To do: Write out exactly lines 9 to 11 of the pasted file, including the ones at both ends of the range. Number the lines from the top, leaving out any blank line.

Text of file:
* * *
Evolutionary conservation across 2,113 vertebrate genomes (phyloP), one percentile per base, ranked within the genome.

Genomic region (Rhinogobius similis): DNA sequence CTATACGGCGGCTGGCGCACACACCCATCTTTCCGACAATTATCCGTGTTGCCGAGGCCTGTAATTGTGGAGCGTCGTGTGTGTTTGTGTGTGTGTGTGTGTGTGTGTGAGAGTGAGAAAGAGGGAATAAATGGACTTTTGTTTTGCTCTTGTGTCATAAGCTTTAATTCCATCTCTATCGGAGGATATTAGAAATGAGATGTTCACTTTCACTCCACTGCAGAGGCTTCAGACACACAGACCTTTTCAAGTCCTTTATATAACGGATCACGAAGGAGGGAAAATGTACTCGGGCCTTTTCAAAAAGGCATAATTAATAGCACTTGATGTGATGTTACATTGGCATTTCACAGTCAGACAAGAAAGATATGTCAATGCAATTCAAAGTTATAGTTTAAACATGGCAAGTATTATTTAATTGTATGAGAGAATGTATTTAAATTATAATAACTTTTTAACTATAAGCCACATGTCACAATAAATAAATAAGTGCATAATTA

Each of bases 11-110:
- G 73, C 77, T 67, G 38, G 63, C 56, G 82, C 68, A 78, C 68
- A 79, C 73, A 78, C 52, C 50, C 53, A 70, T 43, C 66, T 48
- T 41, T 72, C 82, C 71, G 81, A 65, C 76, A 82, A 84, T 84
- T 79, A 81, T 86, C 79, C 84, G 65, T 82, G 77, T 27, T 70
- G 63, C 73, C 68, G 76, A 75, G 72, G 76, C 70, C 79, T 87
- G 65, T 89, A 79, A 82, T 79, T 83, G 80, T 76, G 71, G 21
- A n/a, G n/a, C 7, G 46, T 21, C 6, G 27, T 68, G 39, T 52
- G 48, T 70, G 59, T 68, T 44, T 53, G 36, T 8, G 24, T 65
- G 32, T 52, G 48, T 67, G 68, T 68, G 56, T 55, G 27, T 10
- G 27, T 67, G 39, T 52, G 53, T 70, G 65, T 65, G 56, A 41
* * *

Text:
- G 65, T 89, A 79, A 82, T 79, T 83, G 80, T 76, G 71, G 21
- A n/a, G n/a, C 7, G 46, T 21, C 6, G 27, T 68, G 39, T 52
- G 48, T 70, G 59, T 68, T 44, T 53, G 36, T 8, G 24, T 65